Depression is a common mental health disorder in the United States. According to data from the National Institute of Mental Health (NIMH), in 2019, approximately 7.8 percent of U.S. adults had at least one major depressive episode in the past year. This represented about 19.4 million adults.
Rates of depression can vary depending on various factors such as age, gender, and socio-economic status. For example, the prevalence of major depressive episode was higher among adult females (9.8%) compared to males (5.5%) in 2019. Young adults aged 18-25 years had higher prevalence of major depressive episode (16.0%) compared to adults aged 26-49 years (7.5%) and aged 50 and older (4.8%).
It’s important to note that many people with depression do not seek treatment due to factors like stigma, lack of resources, or lack of knowledge about their condition. Depression is a serious condition that can lead to significant distress and impairment, but it is also highly treatable with psychotherapy, medications, and other interventions.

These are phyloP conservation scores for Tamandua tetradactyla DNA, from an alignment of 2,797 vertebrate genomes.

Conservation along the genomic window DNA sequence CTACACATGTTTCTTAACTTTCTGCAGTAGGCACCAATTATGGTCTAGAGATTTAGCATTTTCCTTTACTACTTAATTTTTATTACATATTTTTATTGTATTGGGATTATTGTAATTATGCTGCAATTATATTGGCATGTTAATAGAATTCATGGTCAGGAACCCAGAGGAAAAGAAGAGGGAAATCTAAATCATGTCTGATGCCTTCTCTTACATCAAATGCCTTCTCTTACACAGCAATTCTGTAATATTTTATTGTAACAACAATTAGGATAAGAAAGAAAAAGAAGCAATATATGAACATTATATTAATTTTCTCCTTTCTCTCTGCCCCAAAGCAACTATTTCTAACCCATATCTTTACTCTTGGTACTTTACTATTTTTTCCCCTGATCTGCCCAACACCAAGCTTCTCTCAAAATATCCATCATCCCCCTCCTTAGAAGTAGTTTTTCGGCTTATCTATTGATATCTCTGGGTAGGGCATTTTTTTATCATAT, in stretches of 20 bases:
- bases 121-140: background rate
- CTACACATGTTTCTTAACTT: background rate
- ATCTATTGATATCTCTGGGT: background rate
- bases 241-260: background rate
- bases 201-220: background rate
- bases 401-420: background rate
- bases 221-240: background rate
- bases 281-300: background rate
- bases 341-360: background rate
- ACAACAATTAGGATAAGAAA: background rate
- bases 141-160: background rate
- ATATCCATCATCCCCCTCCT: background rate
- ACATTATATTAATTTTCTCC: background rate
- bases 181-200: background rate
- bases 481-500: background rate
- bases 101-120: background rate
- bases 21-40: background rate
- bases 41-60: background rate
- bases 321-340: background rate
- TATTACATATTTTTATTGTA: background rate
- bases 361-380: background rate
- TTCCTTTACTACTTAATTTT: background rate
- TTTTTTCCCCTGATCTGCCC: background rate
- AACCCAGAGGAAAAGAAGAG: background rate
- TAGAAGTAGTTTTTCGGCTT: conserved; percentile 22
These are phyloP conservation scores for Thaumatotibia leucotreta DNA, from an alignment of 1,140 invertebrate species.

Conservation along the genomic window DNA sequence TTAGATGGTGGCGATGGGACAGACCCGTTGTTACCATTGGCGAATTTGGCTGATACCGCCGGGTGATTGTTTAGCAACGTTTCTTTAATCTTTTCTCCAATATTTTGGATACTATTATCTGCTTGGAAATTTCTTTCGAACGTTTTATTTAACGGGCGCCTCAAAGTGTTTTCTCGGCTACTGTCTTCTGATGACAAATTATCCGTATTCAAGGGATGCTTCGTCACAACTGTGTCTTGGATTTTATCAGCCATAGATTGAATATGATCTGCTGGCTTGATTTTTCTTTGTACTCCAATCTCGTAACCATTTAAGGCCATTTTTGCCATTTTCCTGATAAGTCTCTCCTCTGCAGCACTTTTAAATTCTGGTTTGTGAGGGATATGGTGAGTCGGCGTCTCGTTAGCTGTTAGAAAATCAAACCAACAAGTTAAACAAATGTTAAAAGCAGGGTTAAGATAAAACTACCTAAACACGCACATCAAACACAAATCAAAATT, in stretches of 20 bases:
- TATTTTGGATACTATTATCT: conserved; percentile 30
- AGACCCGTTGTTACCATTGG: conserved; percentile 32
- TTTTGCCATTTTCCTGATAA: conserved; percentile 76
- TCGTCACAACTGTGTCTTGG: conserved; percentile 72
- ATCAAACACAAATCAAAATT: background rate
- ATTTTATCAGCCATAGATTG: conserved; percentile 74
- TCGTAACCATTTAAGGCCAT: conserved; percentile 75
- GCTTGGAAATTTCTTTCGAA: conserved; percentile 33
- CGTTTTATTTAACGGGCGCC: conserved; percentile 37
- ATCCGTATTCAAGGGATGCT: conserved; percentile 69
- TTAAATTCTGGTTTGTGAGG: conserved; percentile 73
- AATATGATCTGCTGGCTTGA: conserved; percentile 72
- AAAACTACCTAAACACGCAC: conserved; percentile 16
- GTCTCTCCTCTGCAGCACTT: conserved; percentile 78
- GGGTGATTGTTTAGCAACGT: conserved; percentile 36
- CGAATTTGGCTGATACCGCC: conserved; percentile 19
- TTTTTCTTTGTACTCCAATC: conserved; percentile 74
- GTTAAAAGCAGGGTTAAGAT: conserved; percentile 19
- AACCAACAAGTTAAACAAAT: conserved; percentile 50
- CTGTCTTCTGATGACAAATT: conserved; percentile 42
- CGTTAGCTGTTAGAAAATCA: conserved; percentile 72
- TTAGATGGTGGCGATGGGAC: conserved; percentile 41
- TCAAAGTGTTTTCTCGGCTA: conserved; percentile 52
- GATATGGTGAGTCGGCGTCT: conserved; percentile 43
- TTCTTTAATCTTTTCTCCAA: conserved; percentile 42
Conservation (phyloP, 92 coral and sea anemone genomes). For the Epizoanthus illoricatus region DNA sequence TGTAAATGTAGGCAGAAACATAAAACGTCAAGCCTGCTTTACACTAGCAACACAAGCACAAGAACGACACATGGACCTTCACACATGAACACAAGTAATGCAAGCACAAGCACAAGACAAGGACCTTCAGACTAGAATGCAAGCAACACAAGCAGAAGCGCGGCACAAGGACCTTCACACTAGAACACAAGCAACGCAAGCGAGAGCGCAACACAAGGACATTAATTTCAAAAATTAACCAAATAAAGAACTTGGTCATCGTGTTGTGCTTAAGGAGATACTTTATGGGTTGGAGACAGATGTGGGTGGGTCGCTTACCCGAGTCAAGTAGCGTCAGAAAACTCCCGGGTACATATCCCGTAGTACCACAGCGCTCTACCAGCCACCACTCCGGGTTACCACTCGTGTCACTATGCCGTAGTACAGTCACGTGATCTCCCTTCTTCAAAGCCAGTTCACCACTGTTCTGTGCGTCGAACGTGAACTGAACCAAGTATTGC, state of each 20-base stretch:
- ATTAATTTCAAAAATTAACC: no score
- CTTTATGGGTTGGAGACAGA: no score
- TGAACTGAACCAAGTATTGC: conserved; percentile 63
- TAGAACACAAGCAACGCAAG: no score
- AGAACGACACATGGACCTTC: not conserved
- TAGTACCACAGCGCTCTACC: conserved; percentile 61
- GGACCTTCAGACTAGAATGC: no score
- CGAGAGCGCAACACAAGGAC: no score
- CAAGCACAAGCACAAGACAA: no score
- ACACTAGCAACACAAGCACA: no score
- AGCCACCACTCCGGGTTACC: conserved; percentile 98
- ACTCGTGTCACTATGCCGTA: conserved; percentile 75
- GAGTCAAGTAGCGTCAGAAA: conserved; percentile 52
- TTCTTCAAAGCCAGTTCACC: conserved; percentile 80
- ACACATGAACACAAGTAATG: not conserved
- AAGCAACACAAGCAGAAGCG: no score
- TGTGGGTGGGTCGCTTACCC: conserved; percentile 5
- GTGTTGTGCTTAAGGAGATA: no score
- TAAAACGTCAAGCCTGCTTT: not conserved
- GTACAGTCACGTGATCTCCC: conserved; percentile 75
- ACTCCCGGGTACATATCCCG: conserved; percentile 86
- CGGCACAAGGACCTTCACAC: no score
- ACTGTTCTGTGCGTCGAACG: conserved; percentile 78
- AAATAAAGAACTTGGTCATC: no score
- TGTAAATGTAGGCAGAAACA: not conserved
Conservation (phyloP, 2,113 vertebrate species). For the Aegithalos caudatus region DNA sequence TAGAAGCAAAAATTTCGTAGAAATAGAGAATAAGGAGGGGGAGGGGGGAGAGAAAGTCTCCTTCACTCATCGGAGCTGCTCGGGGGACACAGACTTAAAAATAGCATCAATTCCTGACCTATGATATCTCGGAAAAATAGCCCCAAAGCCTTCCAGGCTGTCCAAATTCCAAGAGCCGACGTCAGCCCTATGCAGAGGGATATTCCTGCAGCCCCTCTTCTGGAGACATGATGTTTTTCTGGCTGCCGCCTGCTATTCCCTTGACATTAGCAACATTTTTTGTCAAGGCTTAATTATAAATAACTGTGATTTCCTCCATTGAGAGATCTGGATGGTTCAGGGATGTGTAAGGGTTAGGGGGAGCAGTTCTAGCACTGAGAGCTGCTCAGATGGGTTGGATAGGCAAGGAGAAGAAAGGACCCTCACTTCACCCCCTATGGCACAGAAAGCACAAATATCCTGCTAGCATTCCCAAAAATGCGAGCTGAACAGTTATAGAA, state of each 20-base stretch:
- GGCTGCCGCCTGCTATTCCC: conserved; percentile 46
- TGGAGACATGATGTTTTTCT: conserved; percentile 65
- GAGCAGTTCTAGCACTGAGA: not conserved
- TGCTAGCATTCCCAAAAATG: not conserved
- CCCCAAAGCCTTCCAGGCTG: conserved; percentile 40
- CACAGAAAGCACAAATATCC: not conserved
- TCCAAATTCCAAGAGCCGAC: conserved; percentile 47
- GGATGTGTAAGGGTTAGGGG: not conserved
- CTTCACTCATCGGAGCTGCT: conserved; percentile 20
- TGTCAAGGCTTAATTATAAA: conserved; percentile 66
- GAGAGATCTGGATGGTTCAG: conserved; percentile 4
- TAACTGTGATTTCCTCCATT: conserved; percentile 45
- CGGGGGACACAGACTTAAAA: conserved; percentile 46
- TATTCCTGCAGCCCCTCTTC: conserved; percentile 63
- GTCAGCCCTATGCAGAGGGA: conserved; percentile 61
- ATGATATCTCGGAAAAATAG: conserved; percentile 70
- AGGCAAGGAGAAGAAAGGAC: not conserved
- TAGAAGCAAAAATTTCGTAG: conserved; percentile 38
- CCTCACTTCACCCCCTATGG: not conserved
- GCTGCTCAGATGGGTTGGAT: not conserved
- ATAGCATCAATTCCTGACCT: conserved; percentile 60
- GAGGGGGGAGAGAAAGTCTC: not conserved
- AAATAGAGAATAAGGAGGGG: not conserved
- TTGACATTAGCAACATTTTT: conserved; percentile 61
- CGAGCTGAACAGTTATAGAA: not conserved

Please note that these statistics are based on data available at the time of this posting and are subject to change over time. For the most recent figures, you should refer to the latest reports from reliable sources or organizations like the NIMH. Moreover, it’s also worth noting that the COVID-19 pandemic has had significant mental health impacts, likely affecting rates of depression.